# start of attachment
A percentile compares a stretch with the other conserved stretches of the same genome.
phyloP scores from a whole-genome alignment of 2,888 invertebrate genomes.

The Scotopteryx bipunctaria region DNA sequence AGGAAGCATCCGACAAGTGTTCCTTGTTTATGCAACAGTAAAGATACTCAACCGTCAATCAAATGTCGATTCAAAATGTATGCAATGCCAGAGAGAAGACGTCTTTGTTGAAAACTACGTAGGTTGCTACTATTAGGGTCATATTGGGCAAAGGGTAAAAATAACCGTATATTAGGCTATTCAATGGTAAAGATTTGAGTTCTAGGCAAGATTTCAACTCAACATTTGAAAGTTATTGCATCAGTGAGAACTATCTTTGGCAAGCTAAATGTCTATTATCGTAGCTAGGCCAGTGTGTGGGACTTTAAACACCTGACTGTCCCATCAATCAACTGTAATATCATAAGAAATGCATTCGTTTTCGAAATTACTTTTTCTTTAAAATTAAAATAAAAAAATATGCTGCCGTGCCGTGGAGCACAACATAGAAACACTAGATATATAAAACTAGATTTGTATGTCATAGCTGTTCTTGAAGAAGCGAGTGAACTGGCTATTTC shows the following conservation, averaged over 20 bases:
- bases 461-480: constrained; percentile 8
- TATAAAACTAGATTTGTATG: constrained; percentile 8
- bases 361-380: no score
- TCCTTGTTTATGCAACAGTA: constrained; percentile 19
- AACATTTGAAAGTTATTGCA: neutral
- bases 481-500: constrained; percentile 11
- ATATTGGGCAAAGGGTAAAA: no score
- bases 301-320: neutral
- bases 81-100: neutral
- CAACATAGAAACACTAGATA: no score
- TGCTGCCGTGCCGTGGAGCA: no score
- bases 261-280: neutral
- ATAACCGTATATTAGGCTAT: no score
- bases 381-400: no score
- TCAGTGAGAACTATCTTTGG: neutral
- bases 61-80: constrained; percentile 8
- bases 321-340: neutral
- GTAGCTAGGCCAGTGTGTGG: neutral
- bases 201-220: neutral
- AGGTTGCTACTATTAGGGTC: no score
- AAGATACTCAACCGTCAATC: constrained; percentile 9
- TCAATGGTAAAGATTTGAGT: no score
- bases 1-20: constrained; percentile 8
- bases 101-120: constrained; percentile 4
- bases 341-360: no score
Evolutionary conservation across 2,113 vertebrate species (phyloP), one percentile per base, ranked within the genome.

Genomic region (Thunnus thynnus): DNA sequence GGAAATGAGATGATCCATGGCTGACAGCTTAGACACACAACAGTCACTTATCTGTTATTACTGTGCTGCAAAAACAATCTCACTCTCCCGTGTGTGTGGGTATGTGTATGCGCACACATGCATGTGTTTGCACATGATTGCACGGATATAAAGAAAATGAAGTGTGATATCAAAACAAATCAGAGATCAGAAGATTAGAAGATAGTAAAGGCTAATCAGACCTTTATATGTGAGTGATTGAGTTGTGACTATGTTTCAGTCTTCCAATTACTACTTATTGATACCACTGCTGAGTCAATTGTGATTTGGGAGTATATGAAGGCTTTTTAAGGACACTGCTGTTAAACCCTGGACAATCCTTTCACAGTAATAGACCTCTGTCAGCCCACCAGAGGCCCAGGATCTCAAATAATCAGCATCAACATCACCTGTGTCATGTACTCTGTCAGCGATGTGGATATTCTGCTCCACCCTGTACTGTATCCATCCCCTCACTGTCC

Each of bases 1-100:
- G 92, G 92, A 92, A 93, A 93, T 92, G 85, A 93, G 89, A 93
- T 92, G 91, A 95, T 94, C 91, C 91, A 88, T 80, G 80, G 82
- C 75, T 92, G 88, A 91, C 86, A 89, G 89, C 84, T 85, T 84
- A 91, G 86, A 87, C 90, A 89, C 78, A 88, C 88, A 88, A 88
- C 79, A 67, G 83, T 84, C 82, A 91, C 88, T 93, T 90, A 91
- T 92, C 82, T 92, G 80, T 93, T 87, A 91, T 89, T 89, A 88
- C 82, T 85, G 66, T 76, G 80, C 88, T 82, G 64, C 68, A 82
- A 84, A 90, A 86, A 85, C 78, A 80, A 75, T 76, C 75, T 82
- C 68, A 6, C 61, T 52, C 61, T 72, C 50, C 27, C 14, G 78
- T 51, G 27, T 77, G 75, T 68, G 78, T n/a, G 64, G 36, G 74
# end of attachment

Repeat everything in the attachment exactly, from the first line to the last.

A percentile compares a stretch with the other conserved stretches of the same genome.
phyloP scores from a whole-genome alignment of 2,888 invertebrate genomes.

The Scotopteryx bipunctaria region DNA sequence AGGAAGCATCCGACAAGTGTTCCTTGTTTATGCAACAGTAAAGATACTCAACCGTCAATCAAATGTCGATTCAAAATGTATGCAATGCCAGAGAGAAGACGTCTTTGTTGAAAACTACGTAGGTTGCTACTATTAGGGTCATATTGGGCAAAGGGTAAAAATAACCGTATATTAGGCTATTCAATGGTAAAGATTTGAGTTCTAGGCAAGATTTCAACTCAACATTTGAAAGTTATTGCATCAGTGAGAACTATCTTTGGCAAGCTAAATGTCTATTATCGTAGCTAGGCCAGTGTGTGGGACTTTAAACACCTGACTGTCCCATCAATCAACTGTAATATCATAAGAAATGCATTCGTTTTCGAAATTACTTTTTCTTTAAAATTAAAATAAAAAAATATGCTGCCGTGCCGTGGAGCACAACATAGAAACACTAGATATATAAAACTAGATTTGTATGTCATAGCTGTTCTTGAAGAAGCGAGTGAACTGGCTATTTC shows the following conservation, averaged over 20 bases:
- bases 461-480: constrained; percentile 8
- TATAAAACTAGATTTGTATG: constrained; percentile 8
- bases 361-380: no score
- TCCTTGTTTATGCAACAGTA: constrained; percentile 19
- AACATTTGAAAGTTATTGCA: neutral
- bases 481-500: constrained; percentile 11
- ATATTGGGCAAAGGGTAAAA: no score
- bases 301-320: neutral
- bases 81-100: neutral
- CAACATAGAAACACTAGATA: no score
- TGCTGCCGTGCCGTGGAGCA: no score
- bases 261-280: neutral
- ATAACCGTATATTAGGCTAT: no score
- bases 381-400: no score
- TCAGTGAGAACTATCTTTGG: neutral
- bases 61-80: constrained; percentile 8
- bases 321-340: neutral
- GTAGCTAGGCCAGTGTGTGG: neutral
- bases 201-220: neutral
- AGGTTGCTACTATTAGGGTC: no score
- AAGATACTCAACCGTCAATC: constrained; percentile 9
- TCAATGGTAAAGATTTGAGT: no score
- bases 1-20: constrained; percentile 8
- bases 101-120: constrained; percentile 4
- bases 341-360: no score
Evolutionary conservation across 2,113 vertebrate species (phyloP), one percentile per base, ranked within the genome.

Genomic region (Thunnus thynnus): DNA sequence GGAAATGAGATGATCCATGGCTGACAGCTTAGACACACAACAGTCACTTATCTGTTATTACTGTGCTGCAAAAACAATCTCACTCTCCCGTGTGTGTGGGTATGTGTATGCGCACACATGCATGTGTTTGCACATGATTGCACGGATATAAAGAAAATGAAGTGTGATATCAAAACAAATCAGAGATCAGAAGATTAGAAGATAGTAAAGGCTAATCAGACCTTTATATGTGAGTGATTGAGTTGTGACTATGTTTCAGTCTTCCAATTACTACTTATTGATACCACTGCTGAGTCAATTGTGATTTGGGAGTATATGAAGGCTTTTTAAGGACACTGCTGTTAAACCCTGGACAATCCTTTCACAGTAATAGACCTCTGTCAGCCCACCAGAGGCCCAGGATCTCAAATAATCAGCATCAACATCACCTGTGTCATGTACTCTGTCAGCGATGTGGATATTCTGCTCCACCCTGTACTGTATCCATCCCCTCACTGTCC

Each of bases 1-100:
- G 92, G 92, A 92, A 93, A 93, T 92, G 85, A 93, G 89, A 93
- T 92, G 91, A 95, T 94, C 91, C 91, A 88, T 80, G 80, G 82
- C 75, T 92, G 88, A 91, C 86, A 89, G 89, C 84, T 85, T 84
- A 91, G 86, A 87, C 90, A 89, C 78, A 88, C 88, A 88, A 88
- C 79, A 67, G 83, T 84, C 82, A 91, C 88, T 93, T 90, A 91
- T 92, C 82, T 92, G 80, T 93, T 87, A 91, T 89, T 89, A 88
- C 82, T 85, G 66, T 76, G 80, C 88, T 82, G 64, C 68, A 82
- A 84, A 90, A 86, A 85, C 78, A 80, A 75, T 76, C 75, T 82
- C 68, A 6, C 61, T 52, C 61, T 72, C 50, C 27, C 14, G 78
- T 51, G 27, T 77, G 75, T 68, G 78, T n/a, G 64, G 36, G 74